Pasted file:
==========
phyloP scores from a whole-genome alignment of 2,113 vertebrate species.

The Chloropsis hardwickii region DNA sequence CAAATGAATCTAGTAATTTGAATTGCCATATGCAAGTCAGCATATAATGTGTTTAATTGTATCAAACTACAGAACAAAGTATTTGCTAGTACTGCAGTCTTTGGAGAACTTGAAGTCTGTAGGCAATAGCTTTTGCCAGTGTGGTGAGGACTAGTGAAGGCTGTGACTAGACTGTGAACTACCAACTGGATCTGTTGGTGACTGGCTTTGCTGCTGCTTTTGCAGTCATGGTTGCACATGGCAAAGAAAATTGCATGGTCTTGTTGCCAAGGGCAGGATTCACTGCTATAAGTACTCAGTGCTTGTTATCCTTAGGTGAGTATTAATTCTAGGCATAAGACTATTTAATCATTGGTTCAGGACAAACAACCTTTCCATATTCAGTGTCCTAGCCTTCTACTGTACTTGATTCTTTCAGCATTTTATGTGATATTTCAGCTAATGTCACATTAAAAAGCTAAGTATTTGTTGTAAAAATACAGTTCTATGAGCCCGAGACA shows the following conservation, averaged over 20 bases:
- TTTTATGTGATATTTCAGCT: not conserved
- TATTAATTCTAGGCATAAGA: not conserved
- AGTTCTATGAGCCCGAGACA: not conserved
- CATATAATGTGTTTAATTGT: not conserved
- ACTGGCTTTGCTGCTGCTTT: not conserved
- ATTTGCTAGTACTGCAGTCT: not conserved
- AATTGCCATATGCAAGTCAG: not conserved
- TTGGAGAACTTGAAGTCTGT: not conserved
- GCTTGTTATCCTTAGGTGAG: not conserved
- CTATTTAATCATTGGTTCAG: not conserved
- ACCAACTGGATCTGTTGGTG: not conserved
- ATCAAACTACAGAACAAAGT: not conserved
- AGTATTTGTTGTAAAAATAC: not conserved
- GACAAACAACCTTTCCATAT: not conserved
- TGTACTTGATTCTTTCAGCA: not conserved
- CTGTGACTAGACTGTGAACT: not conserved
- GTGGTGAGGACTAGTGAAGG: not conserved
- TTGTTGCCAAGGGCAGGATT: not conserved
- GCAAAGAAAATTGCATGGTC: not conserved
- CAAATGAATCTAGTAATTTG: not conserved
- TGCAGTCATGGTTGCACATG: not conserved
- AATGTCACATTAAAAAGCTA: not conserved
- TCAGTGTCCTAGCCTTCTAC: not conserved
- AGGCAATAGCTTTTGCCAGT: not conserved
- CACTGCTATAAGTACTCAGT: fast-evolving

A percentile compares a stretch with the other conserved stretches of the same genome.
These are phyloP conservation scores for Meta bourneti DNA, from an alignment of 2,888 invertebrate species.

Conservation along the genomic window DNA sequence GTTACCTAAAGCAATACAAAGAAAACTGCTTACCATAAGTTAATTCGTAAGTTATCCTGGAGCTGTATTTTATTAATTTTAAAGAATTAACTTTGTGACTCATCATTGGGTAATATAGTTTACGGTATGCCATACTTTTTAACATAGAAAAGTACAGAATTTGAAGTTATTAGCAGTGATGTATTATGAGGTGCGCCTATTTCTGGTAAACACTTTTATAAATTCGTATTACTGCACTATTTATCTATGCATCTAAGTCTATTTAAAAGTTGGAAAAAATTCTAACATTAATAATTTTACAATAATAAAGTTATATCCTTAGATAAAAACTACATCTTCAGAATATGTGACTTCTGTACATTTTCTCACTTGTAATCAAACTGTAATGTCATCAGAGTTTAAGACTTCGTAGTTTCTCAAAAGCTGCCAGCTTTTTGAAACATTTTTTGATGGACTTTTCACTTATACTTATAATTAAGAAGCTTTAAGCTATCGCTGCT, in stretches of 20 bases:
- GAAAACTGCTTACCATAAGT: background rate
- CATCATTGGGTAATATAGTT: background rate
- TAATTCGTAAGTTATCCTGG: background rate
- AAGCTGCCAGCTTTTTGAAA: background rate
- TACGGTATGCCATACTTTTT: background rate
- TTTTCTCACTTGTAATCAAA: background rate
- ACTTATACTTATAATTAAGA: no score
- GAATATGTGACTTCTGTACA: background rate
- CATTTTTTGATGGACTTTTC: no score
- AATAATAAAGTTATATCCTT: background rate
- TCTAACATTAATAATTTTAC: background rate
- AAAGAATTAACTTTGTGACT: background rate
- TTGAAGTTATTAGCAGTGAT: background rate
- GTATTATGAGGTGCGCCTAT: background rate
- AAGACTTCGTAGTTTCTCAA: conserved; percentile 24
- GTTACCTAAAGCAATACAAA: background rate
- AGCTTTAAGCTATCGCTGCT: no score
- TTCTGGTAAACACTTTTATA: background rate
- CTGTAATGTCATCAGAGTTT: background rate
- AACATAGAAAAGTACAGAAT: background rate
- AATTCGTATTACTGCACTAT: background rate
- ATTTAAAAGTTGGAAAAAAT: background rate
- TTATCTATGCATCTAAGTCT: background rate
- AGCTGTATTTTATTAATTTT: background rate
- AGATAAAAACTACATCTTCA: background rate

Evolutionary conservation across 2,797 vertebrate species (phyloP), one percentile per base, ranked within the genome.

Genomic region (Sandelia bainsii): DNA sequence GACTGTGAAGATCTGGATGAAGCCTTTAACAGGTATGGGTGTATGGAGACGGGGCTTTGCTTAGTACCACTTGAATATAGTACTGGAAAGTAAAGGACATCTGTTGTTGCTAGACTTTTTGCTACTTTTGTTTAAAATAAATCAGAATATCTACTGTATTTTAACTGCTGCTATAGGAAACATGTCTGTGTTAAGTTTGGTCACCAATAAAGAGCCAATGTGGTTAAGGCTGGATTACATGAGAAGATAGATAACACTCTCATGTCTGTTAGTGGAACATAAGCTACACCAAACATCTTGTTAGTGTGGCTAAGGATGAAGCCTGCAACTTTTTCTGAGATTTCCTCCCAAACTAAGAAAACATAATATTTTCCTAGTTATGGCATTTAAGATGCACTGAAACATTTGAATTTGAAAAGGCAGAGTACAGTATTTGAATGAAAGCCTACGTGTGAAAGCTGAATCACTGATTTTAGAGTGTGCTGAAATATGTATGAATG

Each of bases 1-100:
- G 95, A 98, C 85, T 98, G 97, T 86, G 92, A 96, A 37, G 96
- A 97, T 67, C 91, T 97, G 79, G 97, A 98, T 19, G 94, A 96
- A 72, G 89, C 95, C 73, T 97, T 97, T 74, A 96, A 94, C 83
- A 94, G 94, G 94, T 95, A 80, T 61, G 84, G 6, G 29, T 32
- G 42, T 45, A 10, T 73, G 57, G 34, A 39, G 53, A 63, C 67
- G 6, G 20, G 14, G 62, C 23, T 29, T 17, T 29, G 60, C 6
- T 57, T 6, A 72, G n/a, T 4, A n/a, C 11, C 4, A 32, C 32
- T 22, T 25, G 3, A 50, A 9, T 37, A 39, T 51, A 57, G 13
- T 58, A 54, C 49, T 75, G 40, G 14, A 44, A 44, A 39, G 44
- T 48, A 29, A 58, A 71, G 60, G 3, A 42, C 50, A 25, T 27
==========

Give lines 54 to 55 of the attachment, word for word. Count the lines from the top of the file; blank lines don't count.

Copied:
- AGCTGTATTTTATTAATTTT: background rate
- AGATAAAAACTACATCTTCA: background rate